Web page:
The Great British Bake Off: Who Knew Bread Could Do That?

11855650_882563871827271_6234362288869572328_nPreviously on The Great British Bake Off: Marie experienced a spectacular fall, tumbling from Star Baker to second person to go home, while Ian rocked biscuit week.

Bread week! One of my favourites! The Bakewells head to the tent to make two free-form quick breads of any flavour. Paul explains that quick breads use no yeast, so you need to use bicarb and/or baking powder.

Flora is doing rye, hazelnut, and fig breads, which sound like they could be nice, though that rye can be tricky to deal with. Mary notes that it often makes a fairly dense bread.

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The Great British Bake Off: Are You Trying to Get a Rise Out of Me?

gbbo-bread-rollsPreviously on The Great British Bake Off: The Bakewells built some truly amazing 3-D biscuit scenes, and Enwezor’s Bake Off journey came to an end.

Bread week, everybody! This is so squarely in my wheelhouse you can just go ahead and call me pilot. I make bread every week, at least once, so I love bread week on the GBBO.

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The Great British Bakeoff: Shut UP, Ruby!

Kimberleys-toadstool-butternut-squash-spiced-cakePreviously on The Great British Bakeoff: Frances’s fancy work won her star baker, while Glenn reached the end of the line and earned Paul’s derision for his unconventional puff pastry making technique.

It’s the semifinals, folks, and unlike last year, it’s all ladies. They arrive at the tent and suit up, ready to begin their baking weekend. These people must all be sooooo sick of pastry and desserts once the whole thing’s over.

Their first challenge is to make a loaf using unusual flour: chestnut, spelt, whatever, as long as it’s not wheat. Off they go. Paul tells us that every flour has a different gluten level, which can affect anything—rise, flavor, texture. Most of them are using spelt flour. I love spelt flour, but it has a weak gluten structure, so you have to be ready for that. Frances is making a tear-and-share loaf made to look like a bouquet of flowers, decorated with honeycomb and bees. Ruby’s doing a mango and nigella seed spelt cob. Mmmm, sounds nice. She interviews that she’s bettered her stress management over the past few weeks.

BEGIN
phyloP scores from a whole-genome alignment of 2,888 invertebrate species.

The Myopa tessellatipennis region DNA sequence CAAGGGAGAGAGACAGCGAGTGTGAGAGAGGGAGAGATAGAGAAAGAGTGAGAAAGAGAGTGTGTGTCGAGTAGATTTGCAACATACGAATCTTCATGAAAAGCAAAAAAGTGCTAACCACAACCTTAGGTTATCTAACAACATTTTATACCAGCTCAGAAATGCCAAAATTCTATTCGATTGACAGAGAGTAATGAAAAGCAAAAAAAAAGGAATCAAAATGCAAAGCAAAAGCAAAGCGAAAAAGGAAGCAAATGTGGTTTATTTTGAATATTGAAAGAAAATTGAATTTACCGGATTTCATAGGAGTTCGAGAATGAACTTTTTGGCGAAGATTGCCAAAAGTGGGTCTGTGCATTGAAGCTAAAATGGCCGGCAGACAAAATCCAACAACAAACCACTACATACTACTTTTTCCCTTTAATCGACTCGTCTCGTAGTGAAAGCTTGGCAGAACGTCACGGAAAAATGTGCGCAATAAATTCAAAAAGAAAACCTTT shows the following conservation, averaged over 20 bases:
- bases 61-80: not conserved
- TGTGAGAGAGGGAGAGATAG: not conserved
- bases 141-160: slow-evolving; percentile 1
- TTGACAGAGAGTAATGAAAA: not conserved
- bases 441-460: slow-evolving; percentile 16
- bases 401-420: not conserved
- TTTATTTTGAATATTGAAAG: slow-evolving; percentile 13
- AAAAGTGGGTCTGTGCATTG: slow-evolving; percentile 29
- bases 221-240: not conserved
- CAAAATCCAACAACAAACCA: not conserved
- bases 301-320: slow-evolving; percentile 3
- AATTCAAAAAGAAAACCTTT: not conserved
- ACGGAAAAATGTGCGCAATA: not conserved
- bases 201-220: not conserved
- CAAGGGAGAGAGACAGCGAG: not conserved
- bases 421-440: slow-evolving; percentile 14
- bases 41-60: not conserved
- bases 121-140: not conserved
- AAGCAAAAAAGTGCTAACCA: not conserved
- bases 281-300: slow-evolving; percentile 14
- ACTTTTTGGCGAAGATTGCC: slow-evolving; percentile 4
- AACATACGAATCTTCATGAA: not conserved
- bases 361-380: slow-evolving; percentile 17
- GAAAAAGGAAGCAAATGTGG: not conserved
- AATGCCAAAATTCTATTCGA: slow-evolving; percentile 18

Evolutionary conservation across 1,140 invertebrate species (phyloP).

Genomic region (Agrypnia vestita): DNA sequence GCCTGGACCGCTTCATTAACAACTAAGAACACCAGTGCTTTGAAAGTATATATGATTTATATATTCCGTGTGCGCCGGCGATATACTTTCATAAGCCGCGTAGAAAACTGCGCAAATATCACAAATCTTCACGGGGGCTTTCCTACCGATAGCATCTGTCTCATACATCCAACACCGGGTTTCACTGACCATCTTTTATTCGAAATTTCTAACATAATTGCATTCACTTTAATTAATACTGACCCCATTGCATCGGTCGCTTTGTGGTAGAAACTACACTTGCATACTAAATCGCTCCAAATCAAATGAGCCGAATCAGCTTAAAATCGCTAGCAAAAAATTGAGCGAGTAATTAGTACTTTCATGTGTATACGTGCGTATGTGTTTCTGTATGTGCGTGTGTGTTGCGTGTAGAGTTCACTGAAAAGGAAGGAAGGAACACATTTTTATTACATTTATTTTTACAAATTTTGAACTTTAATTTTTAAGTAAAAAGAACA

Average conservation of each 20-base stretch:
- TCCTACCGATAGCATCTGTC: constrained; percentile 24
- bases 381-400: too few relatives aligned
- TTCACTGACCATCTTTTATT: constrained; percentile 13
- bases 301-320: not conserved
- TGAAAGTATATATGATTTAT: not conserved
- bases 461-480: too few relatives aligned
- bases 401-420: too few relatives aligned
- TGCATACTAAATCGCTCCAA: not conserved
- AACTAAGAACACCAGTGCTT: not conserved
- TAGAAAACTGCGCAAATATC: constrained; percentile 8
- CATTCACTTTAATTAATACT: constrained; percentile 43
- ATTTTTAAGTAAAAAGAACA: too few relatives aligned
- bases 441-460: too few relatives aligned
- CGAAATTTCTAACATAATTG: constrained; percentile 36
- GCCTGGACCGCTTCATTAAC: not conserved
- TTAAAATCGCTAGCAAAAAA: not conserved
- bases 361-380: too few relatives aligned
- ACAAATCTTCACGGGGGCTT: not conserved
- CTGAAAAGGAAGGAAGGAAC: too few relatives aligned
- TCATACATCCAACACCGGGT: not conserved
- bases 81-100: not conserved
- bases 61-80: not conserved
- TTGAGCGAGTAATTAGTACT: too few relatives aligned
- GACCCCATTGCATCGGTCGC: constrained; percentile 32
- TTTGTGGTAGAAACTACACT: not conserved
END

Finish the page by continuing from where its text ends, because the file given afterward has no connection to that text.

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Great British Bakeoff: Hot Buns!

Howards-peach-bunsPreviously on the Great British Bakeoff: It was biscuit week, with the Bakewells producing traybakes, tuiles, and cookie towers. Christine shone with a Bavarian clock made from shortbread, while Rob was sent on home.

Sue and Mel run down the immense amount of food they’ve already consumed, which is a bit mean to those of us at home. Now I want cake. Dammit.

In fake snooty accents, Mel and Sue tell us that the BBC has forbidden them from making puns about buns. Probably more because such puns were kind of crap. I’ll just leave you with that one.

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The Great British Bakeoff: Bread

hi resPreviously on The Great British Bakeoff: Toby crashed and burned fairly spectacularly, Ruby nearly had a breakdown, crème curdled, we remembered that salt is not, in fact, sugar, and Rob was the standout.

Bread day! This makes me happy because I am a very regular, longtime bread baker myself, so I feel like I’m actually on pretty familiar ground. Bread is Paul Hollywood’s strongest suit as well, and he tends to be pretty hard on the bakers on bread day. And it’s only the second week. Ooof.

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Wild Garlic and Goat Cheese Muffins

A few weeks ago, our favourite veggie stall at the farmer’s market started selling wild garlic leaves in bags. I’d never tried wild garlic before, but we gave it a go out of curiosity and immediately started kicking ourselves for not seeking it out earlier. It’s fantastic, and versatile, great straight-up sauteed, like any other green, or torn up into a salad or stirred into … Continue reading Wild Garlic and Goat Cheese Muffins

Hot Cross Buns

Hot cross buns!
Hot cross buns!
One a-penny, two a-penny
Hot cross buns!

It’s Easter, which means hot cross buns have been everywhere for at least the last month and a half. Traditionally eaten throughout Lent, these sweet, fruit-filled buns are a special tea-time treat, especially if you give them a quick warm in the oven or toast them up and slather them up with butter. Although there are, apparently, good ones you can get in the shops, as is typically the case, homemade is exceptionally delicious.

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